Best Treatments for Male-pattern Baldness
By Sama Kassira, MD
The hair regrowth market continues to be prosperous due to the great numbers of people looking for a cure. The natural aging process of the average male, however, does not keep up with our societal standards. Currently, the treatments available for male-pattern baldness include but are not limited to: Propecia tablets, Rogaine, a combination of topical tretinoin and minoxidil, Nizoral shampoo, Aldactone tablets, and a multitude of hair restoration procedures (1). Only two of these treatments have been FDA approved for male-pattern baldness: Propecia and Rogaine. These two treatments may take months to show results and then must be used indefinitely to sustain these results (2). More recently, the HairMax laser comb has been FDA cleared and is available over the counter for patients. In a recent meta-analysis of these three treatments, it seems that all are about equally effective for men and only topical minoxidil was effective for women (1). All treatments in this analysis were significantly more effective than placebo (1).
In the future, there exist multiple avenues of treatments. To activate the hair follicles, we can look forward to a topical human stem cell solution with promising results in a recent study (Crescina; Switzerland). Also, prostaglandin analogs such as Latisse have had promising results and already available as a prescription, but very cost-prohibitive and likely will require indefinite use, as well as topical melatonin with moderate results based on a small study in Italy (3, 4, 5).
While Botox has maintained a reputation as a popular wrinkle treatment, it has shown promise in treating other conditions, not excluding male pattern baldness. Botulinum toxin injections have been shown to improve blood flow to the hair follicles in men with pattern baldness and results are moderately successful in this small study based in Canada (6).
There have been new therapies found that affect the hormonal balance of the scalp as well. A 5% extract of Curcuma Aeruginosa as compared to Rogaine and placebo showed more effectiveness than our current standard of treatment, and even better results when the two treatments were used in combination (7).
Lastly, new treatments are under way that aim to improve the nutrition hair follicles receive. These are done by injecting platelet-rich plasma (PRP; a filtered, separated portion of of whole blood thought to have increased healing properties and high levels of nutrients) into the scalp. Injection of PRP showed good results not only in hair regrowth but also in improving hair strength (2).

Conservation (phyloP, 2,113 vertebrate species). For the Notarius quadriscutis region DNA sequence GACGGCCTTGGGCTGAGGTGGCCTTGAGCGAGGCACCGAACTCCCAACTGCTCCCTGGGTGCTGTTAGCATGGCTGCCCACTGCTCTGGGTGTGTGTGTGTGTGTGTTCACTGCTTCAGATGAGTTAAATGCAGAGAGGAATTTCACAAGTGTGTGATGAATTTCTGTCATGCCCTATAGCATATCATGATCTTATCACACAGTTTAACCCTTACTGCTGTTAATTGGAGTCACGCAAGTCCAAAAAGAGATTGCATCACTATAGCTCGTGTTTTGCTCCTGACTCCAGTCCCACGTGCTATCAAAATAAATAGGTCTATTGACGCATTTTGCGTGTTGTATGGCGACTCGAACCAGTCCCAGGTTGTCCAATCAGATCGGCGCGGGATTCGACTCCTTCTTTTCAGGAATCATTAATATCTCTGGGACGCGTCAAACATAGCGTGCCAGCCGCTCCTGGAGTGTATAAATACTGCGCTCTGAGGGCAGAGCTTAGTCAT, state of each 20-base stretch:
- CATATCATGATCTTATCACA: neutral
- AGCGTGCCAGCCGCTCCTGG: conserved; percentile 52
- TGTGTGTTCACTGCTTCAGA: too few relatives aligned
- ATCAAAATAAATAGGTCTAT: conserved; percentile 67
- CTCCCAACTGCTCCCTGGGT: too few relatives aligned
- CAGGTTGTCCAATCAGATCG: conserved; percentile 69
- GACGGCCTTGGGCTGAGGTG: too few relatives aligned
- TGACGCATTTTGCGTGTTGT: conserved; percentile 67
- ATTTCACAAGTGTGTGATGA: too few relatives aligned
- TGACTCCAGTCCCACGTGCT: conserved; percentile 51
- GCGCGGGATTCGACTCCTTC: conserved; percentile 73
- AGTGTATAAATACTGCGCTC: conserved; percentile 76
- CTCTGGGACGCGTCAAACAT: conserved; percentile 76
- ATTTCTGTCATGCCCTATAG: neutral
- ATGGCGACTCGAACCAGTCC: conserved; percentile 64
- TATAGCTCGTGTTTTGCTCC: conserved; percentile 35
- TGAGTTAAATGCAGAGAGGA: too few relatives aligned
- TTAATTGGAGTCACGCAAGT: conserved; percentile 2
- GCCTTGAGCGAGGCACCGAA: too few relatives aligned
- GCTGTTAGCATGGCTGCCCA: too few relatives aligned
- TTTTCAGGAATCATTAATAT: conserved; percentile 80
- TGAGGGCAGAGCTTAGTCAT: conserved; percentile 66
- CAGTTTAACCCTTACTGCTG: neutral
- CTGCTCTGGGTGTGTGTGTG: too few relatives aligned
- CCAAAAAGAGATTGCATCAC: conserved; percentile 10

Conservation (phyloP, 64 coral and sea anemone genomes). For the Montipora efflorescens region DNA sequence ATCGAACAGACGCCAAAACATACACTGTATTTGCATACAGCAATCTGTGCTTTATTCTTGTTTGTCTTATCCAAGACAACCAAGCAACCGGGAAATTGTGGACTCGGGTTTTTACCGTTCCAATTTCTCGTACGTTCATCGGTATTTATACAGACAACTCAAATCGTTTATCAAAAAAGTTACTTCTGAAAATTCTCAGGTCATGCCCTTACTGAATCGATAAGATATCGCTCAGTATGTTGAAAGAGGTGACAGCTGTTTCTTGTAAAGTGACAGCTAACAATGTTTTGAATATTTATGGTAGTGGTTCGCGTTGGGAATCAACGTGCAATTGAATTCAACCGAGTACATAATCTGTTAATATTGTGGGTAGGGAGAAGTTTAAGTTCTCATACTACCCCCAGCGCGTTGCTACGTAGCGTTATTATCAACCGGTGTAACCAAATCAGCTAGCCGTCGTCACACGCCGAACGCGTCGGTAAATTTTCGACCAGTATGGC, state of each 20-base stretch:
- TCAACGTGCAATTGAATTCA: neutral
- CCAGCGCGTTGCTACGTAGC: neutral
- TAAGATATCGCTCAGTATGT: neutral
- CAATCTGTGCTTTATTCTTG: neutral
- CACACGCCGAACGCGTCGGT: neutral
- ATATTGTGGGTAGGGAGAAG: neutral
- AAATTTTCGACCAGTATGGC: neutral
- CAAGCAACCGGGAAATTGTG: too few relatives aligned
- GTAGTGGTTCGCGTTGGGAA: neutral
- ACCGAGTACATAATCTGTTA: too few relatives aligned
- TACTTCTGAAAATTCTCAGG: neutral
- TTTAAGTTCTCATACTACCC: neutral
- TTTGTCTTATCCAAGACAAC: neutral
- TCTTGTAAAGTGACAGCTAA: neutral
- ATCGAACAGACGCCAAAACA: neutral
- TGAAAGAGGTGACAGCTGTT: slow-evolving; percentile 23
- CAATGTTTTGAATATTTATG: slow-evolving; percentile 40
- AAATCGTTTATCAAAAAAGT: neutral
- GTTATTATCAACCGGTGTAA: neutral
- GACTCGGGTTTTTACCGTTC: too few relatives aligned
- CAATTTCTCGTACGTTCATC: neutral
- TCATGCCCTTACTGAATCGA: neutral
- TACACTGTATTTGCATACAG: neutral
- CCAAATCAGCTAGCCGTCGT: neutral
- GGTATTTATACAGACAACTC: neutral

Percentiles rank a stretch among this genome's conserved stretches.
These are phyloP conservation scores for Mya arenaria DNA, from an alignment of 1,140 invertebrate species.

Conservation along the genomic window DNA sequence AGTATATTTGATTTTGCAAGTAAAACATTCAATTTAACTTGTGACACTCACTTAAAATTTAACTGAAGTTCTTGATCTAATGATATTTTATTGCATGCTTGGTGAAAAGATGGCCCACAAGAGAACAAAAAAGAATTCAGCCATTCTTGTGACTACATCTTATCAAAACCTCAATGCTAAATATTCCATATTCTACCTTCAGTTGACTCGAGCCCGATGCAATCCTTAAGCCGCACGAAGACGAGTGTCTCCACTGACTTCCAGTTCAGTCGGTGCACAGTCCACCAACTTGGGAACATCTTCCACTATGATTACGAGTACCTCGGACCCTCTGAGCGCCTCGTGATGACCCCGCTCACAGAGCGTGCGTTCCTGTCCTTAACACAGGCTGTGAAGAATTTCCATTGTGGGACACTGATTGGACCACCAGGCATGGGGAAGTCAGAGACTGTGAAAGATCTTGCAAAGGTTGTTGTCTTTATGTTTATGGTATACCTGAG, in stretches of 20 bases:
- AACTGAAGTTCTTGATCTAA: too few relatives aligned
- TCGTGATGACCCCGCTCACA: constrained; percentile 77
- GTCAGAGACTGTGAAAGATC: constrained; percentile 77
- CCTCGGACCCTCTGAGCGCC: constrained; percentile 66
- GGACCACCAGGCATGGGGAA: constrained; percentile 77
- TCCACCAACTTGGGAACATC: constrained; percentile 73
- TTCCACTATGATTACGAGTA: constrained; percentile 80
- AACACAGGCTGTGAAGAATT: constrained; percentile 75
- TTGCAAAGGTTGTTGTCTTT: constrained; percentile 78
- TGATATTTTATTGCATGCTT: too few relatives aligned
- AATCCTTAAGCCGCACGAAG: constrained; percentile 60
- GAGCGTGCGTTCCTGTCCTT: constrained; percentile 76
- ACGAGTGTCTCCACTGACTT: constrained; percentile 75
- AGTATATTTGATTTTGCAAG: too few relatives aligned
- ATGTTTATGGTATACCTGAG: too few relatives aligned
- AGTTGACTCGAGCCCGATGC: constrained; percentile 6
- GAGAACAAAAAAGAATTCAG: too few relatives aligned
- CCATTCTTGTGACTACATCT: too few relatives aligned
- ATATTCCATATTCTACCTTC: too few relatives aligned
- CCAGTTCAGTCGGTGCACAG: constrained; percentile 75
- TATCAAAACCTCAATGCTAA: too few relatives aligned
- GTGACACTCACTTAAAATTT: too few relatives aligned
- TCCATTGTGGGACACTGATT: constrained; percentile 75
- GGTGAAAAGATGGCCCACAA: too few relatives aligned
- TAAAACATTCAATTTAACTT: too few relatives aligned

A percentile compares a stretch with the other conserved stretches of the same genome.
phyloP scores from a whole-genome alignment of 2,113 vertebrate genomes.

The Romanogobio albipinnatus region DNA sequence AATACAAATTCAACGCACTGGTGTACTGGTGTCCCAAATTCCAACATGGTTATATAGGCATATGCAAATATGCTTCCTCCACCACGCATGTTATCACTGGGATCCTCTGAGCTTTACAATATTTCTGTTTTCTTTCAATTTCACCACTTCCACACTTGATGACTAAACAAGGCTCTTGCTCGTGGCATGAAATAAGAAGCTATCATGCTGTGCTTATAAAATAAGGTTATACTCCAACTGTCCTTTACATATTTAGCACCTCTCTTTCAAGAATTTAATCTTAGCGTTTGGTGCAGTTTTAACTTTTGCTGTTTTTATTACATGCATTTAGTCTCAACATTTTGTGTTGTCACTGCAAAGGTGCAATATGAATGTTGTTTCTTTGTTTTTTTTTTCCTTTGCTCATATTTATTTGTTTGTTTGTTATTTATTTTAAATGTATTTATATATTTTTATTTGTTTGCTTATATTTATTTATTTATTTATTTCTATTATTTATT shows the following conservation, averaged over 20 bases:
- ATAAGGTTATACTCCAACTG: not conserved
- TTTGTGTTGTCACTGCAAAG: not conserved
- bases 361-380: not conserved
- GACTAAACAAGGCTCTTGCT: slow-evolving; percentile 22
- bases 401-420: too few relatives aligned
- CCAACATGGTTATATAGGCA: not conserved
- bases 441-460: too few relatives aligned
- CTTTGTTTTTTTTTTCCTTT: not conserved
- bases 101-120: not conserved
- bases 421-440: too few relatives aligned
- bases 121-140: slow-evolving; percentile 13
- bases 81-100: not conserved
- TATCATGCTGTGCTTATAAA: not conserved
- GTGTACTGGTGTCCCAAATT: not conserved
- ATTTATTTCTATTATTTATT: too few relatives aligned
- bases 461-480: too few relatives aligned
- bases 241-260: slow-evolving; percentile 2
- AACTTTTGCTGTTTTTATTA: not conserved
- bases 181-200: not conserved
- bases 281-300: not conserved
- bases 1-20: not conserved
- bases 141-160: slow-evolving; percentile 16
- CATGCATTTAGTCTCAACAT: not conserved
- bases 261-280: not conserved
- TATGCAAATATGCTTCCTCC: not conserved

Overall, while there a few somewhat effective current treatments for pattern hair loss, there exist many upcoming treatments that are being studied and will hopefully result in an available prescription or over the counter therapy for those in need of it.
1. Varothai S, Bergfeld WF. Androgenetic alopecia: an evidence-based treatment update. American journal of clinical dermatology. 2014;15(3):217-30.
2. Gkini MA, Kouskoukis AE, Tripsianis G, Rigopoulos D, Kouskoukis K. Study of platelet-rich plasma injections in the treatment of androgenetic alopecia through an one-year period. Journal of cutaneous and aesthetic surgery. 2014;7(4):213-9.
3. Buonocore D, Nobile V, Michelotti A, Marzatico F. Clinical efficacy of a cosmetic treatment by Crescina((R)) human follicle stem cell on healthy males with androgenetic alopecia. Dermatology and therapy. 2013;3(1):53-62.
4. Blume-Peytavi U, Lonnfors S, Hillmann K, Garcia Bartels N. A randomized double-blind placebo-controlled pilot study to assess the efficacy of a 24-week topical treatment by latanoprost 0.1% on hair growth and pigmentation in healthy volunteers with androgenetic alopecia. Journal of the American Academy of Dermatology. 2012;66(5):794-800.
5. Fischer TW, Trueb RM, Hanggi G, Innocenti M, Elsner P. Topical melatonin for treatment of androgenetic alopecia. International journal of trichology. 2012;4(4):236-45.
6. Freund BJ, Schwartz M. Treatment of male pattern baldness with botulinum toxin: a pilot study. Plastic and reconstructive surgery. 2010;126(5):246e-8e.
7. Pumthong G, Asawanonda P, Varothai S, Jariyasethavong V, Triwongwaranat D, Suthipinittharm P, et al. Curcuma aeruginosa, a novel botanically derived 5alpha-reductase inhibitor in the treatment of male-pattern baldness: a multicenter, randomized, double-blind, placebo-controlled study. The Journal of dermatological treatment. 2012;23(5):385-92.
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